The great sheep debate

For many years, beef was criticised as the most environmentally unfriendly meat but there appeared to be little mention of mutton or lamb. Now, there has been a surge in concern because of the methane sheep produce.

I have my reservations about sheep-farming, based on the destruction of the North York Moors, which I have written about previously. Suffice to say, I would like to see more trees in the said area – but I can see that there are benefits to sheep as well.

I’ve tried looking on the internet for information about the benefits of using sheep’s fleece in the garden and have found almost nothing. One woman in Sweden has been mulching her crops with the stuff as it apparently both helps water retention and prevents water logging. Elsewhere I have learned that fleece contributes nitrogen to the soil and that molluscs don’t like it.

I’ve now made a mat with the loom my dad and I made last year, which was a quick and easy procedure. Except that I had managed to felt the fleece, so it looks like quite a bit of it will be going on the garden as mulch.

Not only therefore might the sheep mitigate their flatulence by enabling more plants to grow, which absorb carbon, but I’d have thought that busying myself with a non-mechanical loom and felt would have had a smaller environmental impact than say watching TV or playing golf. In other words, I wonder if this data is taken into consideration when impact calculations are made?

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About Helen

I have always been interesting in living a more environmentally friendly lifestyle and used to do what I could. Now, I have come to realise that we have reached such a point in terms of environmental degradation that it is more important - perhaps - to focus on building resilience. I therefore do as much as I can to reuse, grow my own and encourage a supportive community, for example. I also keep reading and learning all the time.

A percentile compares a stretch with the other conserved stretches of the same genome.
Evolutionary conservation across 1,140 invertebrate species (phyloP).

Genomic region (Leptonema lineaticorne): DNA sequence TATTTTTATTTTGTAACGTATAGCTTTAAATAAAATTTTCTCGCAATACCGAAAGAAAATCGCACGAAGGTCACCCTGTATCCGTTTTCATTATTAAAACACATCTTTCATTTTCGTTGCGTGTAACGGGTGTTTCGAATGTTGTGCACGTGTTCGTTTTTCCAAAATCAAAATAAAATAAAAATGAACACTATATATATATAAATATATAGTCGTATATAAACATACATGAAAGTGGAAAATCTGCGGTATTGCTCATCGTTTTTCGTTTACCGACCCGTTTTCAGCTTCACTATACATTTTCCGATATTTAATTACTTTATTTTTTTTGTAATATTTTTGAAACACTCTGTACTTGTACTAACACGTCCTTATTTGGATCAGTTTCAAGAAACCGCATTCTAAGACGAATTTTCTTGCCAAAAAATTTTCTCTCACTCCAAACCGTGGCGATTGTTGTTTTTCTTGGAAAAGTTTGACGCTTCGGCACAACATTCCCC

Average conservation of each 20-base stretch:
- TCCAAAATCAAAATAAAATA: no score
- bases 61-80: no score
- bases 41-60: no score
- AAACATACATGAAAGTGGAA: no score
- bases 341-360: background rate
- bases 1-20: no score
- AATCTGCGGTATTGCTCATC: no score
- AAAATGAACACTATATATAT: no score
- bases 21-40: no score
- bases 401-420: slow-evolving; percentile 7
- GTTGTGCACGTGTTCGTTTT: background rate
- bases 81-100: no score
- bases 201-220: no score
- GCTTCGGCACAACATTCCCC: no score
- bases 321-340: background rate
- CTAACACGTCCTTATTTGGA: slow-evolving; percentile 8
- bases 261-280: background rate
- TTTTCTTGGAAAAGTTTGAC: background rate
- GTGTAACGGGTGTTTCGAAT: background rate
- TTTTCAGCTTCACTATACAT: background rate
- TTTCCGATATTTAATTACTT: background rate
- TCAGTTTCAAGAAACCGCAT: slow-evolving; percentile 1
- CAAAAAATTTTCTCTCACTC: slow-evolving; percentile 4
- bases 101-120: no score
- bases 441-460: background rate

This entry was posted in Crafts, Good for the environment, soil management and tagged , , . Bookmark the permalink.

6 Responses to The great sheep debate

  1. Now I am beginning to worry about human flatulence

  2. streepie says:

    Sheep fleece in your garden retains water, provides nutrients (nitrogen), slowly releasing them, and repels slugs. I know quite few people here in Germany and Switzerland who use it.

    The issue with sheep and their flatulence on the climate as well as their impacts on vegetation are quite nuanced – in most areas of Europe, husbandry created new habitats, replacing forests with e.g. species rich meadows (which in turn created new habitats for insects). However, too much grazing / too high stocking rates has negative effects again, as it reduces plant diversity.

    Trees are not the only way of storing carbon – peatlands are equally important. So there might be a delicate balance that we need to maintain here ;-).

    Best
    Cornelia

  3. Helen says:

    Thanks for your comment, Cornelia. Good to hear that in Germany and Switzerland some people are using sheep’s fleece for their soil/plants.

  4. Pingback: Yuk and yak | Growing out of chaos

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